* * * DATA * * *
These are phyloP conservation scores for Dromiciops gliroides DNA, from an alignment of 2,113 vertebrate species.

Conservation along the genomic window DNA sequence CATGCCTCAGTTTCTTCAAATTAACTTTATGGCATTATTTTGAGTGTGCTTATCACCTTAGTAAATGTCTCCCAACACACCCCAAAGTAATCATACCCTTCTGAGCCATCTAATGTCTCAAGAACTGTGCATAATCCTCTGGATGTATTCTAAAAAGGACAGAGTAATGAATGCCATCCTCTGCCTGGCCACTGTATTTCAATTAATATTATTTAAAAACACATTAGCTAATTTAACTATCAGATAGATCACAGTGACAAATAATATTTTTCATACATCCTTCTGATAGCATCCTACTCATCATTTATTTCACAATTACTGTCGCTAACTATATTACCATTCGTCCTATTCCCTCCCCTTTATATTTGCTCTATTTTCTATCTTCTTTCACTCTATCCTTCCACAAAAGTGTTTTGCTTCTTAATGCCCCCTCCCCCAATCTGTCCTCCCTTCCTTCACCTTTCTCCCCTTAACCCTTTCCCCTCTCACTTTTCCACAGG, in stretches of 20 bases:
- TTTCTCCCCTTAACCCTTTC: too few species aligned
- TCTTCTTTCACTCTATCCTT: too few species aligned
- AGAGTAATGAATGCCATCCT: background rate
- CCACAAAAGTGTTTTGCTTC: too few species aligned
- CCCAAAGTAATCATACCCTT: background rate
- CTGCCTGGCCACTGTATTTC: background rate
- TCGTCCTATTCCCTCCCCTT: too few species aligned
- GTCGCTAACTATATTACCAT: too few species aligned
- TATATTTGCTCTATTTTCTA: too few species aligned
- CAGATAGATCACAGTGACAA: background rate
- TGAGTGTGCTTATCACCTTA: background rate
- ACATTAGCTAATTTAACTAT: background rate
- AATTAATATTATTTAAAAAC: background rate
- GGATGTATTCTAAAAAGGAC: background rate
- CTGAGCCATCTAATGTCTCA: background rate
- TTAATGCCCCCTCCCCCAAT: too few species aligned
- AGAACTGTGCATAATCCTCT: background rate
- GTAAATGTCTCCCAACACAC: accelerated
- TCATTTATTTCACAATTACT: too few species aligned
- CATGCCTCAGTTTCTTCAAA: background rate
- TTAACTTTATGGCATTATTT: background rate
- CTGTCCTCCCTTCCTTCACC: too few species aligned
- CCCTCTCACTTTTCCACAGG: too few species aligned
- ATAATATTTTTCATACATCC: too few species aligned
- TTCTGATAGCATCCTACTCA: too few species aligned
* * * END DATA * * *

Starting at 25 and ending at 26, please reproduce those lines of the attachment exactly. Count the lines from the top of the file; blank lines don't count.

- CCCTCTCACTTTTCCACAGG: too few species aligned
- ATAATATTTTTCATACATCC: too few species aligned